alexa Blocking Of Axl Receptor For Prevention Of Zika Virus Entry Into Neuroepithelial Cells Could Be A General Strategy Against Flavivirus Infection
ISSN: 2168-958X

Journal of Glycobiology
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3rd Glycobiology World Congress
June 26-28, 2017 London, UK

Edita Sarukhanyan and Thomas Dandekar
Julius-Maximilians University of W├╝rzburg, Germany
ScientificTracks Abstracts: J Glycobiol
DOI: 10.4172/2168-958X-C1-008
Zika virus belongs to the family of Flaviviruses. It evoked a worldwide attention after a large outbreak in Brazil in 2014. New drugs against Zika virus and flaviviridae in general are highly desirable. It has been observed by researchers that the attachment of the flaviviruses to the host cell occurs in the case when the glycosylation of the asparagine in the envelope protein of the virus takes place. However, the viral proteins are quite sensitive and can easily undergo mutation. Therefore, the focus was switched to the host target. Following this idea we have found in the recently published literature that the Flavivirus internalization to the host cell is mediated by the Axl (one of the proteins from TAM family) receptor; in particular, when the dimerization of the last one with its ligand Gas6 takes place. Gas6 binds to the glycosylated protein in the envelope of the virus, hence, facilitating the attachment and entry of the virus into the host cell. Herein, we hypothesize that the blocking of a host-factor, the Axl receptor, could be a best way to block Zika virus infection cycle. Instead of directly targeting the virus, we suggest improved compounds targeting Axl-Gas6 interaction site by in silico modification of the known Axl blockers; an anticoagulant drug Warfarin and an anticancer drug R428. We have obtained better binding for both extending modifications, which was shown by docking simulation results.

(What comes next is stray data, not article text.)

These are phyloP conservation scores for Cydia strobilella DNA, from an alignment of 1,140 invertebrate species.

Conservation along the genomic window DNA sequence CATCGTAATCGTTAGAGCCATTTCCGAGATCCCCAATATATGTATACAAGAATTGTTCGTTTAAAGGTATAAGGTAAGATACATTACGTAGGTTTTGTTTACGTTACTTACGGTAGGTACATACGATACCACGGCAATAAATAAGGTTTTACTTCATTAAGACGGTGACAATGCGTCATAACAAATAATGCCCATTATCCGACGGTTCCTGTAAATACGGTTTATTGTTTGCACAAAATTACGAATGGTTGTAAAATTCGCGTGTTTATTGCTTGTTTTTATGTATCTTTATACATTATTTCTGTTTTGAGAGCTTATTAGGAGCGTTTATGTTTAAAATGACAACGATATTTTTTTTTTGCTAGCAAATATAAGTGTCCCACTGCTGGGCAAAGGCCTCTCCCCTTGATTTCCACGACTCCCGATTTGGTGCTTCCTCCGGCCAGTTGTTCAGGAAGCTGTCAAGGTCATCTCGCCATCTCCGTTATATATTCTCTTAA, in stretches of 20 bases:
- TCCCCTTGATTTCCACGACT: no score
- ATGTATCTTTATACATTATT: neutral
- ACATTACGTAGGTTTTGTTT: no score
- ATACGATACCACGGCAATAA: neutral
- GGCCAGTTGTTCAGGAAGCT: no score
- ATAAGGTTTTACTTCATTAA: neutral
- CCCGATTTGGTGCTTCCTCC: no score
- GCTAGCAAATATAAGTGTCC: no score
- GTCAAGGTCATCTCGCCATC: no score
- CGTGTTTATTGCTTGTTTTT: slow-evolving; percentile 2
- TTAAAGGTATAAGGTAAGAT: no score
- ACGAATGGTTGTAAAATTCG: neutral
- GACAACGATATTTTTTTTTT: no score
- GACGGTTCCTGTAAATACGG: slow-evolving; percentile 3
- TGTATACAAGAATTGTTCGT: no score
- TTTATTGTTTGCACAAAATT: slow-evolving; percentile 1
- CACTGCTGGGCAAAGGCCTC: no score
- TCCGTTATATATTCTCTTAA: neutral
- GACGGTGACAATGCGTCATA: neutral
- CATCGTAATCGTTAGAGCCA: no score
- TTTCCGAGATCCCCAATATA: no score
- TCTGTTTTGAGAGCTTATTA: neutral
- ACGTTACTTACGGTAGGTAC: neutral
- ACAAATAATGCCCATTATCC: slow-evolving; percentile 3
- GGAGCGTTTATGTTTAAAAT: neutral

Edita Sarukhanyan has obtained her Bachelor and Master of Science degrees in Physics (Biophysics) from Tbilisi State University in Georgia. In 2013, she has received PhD title in Chemistry (Computational Chemistry) from the Joint International PhD Program between University of Salerno in Italy and Jacobs University Bremen in Germany. Her thesis work was related to multiscale simulation studies of interactions of carbon nanotubes with biopolymers and lipid membranes. Since 2015, she is a Postdoctoral Researcher at the University of Würzburg in Germany. Her current research is mainly focused on in silico drug design and development.

Email: [email protected]

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